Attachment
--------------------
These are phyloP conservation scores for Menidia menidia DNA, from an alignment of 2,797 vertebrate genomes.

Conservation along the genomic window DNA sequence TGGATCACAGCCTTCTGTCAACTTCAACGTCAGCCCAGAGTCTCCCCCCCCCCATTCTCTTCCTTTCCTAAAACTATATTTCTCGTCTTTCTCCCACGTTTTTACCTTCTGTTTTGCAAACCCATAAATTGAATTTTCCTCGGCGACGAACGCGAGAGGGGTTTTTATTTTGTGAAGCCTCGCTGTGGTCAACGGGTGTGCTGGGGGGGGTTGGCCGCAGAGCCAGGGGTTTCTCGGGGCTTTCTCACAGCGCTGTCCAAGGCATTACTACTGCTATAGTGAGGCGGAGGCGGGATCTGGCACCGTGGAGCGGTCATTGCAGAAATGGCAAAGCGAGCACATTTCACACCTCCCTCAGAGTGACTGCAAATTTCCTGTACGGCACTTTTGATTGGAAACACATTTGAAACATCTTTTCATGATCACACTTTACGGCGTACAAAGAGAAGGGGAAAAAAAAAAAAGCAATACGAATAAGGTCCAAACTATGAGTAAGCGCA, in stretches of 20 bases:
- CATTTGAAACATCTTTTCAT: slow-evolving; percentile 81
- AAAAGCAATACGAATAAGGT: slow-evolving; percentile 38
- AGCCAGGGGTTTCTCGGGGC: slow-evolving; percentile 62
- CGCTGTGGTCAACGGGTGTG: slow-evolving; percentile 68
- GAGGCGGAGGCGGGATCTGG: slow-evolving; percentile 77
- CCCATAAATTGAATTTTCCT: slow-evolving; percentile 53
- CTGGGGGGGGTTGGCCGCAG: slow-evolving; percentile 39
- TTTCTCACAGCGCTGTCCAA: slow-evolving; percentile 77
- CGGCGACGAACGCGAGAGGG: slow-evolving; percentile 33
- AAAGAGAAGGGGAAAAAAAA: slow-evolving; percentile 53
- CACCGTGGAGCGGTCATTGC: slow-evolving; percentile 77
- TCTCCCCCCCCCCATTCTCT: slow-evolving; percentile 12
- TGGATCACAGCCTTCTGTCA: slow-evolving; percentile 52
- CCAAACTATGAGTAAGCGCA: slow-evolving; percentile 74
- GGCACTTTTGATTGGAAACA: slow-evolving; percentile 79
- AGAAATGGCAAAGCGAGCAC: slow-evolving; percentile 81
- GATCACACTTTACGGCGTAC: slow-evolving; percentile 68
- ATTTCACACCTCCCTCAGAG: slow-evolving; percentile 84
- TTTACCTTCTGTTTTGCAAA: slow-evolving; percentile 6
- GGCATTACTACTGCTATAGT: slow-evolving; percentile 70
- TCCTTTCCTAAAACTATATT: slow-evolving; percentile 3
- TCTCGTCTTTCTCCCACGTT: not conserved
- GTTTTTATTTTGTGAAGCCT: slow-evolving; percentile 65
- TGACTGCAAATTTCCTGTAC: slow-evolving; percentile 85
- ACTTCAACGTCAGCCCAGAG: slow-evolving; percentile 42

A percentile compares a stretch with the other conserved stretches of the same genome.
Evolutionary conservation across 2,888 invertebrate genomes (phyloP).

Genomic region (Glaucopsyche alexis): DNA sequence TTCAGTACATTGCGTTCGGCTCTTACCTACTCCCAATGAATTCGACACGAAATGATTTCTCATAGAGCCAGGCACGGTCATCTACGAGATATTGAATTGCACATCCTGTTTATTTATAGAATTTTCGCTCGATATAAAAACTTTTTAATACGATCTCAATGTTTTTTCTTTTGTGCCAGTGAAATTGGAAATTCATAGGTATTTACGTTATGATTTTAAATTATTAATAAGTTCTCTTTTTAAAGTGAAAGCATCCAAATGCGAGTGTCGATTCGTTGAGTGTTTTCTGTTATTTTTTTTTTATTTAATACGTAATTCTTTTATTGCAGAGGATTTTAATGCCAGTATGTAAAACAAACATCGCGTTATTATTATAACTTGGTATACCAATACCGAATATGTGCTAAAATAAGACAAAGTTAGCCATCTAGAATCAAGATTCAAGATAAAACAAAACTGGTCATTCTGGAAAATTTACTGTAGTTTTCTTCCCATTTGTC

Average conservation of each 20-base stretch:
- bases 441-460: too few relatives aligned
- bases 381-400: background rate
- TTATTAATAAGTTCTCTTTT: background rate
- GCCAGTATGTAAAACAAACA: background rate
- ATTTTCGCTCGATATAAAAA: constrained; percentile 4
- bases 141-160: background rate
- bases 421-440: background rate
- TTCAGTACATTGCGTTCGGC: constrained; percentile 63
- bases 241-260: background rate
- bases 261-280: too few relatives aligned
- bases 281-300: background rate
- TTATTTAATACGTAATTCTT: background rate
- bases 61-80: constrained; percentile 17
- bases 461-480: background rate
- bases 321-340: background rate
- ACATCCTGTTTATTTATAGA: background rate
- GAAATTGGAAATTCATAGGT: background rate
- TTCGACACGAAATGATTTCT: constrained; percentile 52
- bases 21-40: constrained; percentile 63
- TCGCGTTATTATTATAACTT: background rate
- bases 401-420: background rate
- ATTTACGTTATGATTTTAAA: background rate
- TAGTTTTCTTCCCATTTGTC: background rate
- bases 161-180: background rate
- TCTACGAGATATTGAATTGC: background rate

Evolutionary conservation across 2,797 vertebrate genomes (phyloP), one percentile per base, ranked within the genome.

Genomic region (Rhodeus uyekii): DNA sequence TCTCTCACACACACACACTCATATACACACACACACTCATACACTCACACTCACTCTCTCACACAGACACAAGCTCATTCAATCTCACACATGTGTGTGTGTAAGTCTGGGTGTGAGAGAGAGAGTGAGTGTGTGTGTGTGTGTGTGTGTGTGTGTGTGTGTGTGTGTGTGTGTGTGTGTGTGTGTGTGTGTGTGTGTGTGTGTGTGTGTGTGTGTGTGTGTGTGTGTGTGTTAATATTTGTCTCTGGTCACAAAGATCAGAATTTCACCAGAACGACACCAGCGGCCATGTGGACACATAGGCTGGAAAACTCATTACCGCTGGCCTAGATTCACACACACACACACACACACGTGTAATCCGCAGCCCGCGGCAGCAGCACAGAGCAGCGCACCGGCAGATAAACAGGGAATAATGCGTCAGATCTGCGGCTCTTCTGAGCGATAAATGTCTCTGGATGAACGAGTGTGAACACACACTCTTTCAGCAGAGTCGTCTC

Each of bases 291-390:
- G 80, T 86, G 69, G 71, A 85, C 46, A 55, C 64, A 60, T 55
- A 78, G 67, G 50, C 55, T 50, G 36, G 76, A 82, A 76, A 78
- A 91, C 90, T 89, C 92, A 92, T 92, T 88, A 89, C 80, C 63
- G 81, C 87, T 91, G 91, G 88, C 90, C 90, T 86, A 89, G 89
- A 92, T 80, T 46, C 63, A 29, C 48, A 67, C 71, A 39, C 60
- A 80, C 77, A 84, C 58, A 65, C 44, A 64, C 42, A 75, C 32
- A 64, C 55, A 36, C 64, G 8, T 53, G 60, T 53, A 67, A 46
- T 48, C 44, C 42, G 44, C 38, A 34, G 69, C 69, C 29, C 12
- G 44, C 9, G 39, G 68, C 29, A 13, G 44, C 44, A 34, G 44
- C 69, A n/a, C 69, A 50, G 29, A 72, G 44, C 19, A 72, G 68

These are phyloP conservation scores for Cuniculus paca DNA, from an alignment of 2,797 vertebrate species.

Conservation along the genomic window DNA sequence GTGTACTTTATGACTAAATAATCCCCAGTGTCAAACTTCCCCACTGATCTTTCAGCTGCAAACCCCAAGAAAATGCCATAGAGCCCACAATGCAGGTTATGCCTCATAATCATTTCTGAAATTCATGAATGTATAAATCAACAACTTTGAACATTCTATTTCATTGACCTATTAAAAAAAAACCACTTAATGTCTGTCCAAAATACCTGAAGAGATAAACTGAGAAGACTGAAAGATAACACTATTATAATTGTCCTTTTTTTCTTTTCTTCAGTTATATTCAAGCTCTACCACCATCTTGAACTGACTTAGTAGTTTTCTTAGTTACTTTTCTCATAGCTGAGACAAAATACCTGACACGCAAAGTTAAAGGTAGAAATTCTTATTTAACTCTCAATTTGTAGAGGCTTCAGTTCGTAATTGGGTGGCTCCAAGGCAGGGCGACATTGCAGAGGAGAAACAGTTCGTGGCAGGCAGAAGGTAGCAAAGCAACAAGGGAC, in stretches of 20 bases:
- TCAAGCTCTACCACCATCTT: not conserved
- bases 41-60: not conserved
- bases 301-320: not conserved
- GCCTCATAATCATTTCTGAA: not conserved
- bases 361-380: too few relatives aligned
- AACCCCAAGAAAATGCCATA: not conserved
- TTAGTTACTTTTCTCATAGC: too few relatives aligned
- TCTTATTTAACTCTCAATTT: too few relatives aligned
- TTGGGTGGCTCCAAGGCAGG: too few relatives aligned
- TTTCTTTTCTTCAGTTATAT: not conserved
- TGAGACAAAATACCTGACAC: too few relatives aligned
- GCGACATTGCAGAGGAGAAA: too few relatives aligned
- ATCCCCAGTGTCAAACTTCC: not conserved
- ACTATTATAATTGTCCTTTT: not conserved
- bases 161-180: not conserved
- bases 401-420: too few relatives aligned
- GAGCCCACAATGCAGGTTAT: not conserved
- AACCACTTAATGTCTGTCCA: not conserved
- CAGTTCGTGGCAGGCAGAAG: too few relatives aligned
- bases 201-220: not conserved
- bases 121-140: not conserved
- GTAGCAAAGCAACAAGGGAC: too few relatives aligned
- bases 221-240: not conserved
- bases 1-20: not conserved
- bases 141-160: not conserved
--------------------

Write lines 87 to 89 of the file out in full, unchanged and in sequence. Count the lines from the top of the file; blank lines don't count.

- bases 401-420: too few relatives aligned
- GAGCCCACAATGCAGGTTAT: not conserved
- AACCACTTAATGTCTGTCCA: not conserved